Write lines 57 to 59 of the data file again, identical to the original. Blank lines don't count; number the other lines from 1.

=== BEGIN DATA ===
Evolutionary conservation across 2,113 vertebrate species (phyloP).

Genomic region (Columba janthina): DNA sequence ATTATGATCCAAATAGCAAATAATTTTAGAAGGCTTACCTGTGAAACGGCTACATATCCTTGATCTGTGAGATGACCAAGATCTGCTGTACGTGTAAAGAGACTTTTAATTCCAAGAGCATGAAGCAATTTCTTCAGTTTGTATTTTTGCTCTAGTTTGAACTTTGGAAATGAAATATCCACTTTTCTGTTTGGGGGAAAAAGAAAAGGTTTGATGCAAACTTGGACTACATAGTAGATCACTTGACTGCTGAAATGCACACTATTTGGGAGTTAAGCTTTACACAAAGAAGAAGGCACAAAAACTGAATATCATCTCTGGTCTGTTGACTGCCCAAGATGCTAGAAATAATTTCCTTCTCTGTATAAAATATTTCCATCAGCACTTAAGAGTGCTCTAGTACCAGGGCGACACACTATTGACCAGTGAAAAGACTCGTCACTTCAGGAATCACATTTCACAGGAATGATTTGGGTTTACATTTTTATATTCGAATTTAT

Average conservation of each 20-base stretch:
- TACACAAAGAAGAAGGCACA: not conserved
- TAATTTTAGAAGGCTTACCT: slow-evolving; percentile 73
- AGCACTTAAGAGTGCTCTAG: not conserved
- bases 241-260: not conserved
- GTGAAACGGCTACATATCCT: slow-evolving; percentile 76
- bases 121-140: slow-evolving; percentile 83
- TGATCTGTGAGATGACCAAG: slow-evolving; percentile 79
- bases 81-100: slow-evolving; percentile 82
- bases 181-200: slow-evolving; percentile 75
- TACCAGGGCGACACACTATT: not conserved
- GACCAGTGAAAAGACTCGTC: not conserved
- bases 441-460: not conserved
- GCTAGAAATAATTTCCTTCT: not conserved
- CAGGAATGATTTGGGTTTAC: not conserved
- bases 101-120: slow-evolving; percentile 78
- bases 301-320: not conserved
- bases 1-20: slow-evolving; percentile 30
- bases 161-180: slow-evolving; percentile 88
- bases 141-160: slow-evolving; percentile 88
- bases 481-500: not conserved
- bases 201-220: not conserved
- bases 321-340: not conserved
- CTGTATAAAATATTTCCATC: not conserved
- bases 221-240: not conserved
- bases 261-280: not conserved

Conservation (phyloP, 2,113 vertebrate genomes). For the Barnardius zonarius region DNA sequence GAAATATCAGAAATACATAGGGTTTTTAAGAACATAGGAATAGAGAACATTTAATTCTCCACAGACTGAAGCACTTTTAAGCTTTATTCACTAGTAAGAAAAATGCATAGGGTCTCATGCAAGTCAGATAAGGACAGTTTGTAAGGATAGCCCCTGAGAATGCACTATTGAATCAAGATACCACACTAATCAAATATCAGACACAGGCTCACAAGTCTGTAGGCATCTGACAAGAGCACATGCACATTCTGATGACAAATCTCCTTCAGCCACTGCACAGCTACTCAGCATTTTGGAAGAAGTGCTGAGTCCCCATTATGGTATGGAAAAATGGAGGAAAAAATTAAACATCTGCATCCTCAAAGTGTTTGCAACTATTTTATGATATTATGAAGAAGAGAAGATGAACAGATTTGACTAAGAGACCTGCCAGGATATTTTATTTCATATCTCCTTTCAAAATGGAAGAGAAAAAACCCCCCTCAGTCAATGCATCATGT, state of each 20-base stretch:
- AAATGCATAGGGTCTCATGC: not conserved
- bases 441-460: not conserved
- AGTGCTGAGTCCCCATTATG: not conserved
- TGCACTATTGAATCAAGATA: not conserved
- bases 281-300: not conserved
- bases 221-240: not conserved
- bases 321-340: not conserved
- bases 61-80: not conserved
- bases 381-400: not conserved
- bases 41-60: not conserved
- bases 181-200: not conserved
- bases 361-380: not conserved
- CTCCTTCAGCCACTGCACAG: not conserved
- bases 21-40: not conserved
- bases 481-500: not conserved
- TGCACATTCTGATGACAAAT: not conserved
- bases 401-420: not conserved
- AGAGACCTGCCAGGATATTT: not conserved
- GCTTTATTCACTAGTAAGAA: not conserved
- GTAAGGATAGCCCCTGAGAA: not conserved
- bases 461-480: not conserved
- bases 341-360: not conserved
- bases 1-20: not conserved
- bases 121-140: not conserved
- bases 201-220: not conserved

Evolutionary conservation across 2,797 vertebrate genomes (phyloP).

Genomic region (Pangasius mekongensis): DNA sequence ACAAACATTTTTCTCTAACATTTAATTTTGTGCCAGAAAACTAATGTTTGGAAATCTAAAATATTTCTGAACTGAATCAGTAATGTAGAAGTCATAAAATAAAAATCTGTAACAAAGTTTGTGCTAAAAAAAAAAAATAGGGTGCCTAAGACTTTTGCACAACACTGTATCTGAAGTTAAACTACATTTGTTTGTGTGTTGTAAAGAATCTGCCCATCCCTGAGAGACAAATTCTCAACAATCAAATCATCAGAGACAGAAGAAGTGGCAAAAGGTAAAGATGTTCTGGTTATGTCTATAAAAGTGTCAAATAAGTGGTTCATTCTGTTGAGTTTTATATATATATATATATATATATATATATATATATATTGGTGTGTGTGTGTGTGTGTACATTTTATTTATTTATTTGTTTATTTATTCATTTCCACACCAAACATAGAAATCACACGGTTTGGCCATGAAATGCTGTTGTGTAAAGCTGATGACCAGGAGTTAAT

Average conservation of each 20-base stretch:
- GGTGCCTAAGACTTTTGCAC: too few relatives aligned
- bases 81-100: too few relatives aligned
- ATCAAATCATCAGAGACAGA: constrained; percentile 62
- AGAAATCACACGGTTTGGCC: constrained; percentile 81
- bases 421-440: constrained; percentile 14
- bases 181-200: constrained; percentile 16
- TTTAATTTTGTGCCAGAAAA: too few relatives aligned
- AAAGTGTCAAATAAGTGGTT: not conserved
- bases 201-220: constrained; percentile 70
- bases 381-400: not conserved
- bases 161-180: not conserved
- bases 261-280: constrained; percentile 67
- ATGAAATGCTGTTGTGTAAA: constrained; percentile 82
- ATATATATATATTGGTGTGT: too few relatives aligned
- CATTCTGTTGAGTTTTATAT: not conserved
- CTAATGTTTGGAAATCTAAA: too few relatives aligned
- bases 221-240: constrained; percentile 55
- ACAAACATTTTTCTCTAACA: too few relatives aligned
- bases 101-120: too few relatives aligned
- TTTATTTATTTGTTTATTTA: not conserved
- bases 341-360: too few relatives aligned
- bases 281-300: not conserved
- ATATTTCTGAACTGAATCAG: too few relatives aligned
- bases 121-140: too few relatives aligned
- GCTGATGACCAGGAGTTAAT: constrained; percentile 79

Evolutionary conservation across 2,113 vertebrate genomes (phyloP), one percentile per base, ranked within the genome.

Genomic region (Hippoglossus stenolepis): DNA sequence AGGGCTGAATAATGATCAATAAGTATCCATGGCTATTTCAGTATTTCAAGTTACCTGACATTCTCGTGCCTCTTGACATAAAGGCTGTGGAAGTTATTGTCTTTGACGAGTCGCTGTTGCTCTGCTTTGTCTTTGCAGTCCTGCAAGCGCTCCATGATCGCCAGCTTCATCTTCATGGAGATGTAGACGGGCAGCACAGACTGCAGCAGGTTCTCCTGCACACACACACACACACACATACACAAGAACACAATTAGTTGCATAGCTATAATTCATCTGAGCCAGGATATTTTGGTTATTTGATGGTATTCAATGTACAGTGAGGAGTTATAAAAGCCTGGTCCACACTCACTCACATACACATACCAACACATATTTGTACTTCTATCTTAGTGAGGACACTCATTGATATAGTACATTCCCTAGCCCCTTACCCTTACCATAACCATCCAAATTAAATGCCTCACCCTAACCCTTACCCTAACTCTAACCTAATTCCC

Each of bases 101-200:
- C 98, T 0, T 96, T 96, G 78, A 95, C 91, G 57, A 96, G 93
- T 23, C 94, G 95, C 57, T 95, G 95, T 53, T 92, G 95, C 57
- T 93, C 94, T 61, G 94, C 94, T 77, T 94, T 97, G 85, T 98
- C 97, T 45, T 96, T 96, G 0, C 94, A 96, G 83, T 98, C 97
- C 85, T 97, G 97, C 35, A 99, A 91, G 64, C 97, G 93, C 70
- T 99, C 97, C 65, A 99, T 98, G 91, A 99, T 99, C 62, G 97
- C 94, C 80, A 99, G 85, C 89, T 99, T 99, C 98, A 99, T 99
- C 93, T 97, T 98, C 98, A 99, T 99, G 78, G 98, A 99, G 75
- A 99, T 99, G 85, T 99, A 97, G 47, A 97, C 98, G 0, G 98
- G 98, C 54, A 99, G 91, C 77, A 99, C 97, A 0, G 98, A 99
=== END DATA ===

Average conservation of each 20-base stretch:
- GGTGCCTAAGACTTTTGCAC: too few relatives aligned
- bases 81-100: too few relatives aligned